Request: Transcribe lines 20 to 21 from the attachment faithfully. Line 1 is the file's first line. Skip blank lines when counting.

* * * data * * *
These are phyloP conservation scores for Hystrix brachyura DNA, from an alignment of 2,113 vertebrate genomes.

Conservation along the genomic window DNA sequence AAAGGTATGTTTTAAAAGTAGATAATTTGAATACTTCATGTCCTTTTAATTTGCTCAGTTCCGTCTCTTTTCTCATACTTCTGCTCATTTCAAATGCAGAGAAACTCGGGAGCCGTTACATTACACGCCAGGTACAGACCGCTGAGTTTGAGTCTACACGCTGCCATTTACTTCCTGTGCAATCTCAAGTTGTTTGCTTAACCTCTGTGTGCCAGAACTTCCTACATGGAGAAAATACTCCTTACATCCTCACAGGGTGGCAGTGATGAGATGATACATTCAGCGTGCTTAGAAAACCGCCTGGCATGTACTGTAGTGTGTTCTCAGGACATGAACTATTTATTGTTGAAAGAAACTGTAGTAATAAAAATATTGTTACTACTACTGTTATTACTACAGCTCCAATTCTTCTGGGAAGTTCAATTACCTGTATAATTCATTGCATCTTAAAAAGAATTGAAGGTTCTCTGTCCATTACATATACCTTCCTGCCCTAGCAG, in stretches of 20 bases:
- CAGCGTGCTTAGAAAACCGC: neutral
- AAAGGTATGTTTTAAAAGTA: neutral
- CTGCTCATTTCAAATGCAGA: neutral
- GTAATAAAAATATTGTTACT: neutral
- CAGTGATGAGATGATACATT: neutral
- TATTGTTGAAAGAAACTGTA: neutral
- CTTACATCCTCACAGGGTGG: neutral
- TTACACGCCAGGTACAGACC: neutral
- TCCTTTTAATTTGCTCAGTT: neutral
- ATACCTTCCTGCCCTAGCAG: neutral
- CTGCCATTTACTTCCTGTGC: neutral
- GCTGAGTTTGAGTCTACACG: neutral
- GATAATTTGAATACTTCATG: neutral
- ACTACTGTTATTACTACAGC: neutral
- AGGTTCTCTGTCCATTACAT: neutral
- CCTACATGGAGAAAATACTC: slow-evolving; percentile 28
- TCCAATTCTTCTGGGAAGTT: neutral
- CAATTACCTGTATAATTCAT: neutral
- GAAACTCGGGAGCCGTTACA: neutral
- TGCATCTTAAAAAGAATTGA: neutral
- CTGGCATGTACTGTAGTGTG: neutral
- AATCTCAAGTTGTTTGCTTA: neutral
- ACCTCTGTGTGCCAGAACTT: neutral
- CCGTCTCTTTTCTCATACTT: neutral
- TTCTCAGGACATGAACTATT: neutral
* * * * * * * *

- CAATTACCTGTATAATTCAT: neutral
- GAAACTCGGGAGCCGTTACA: neutral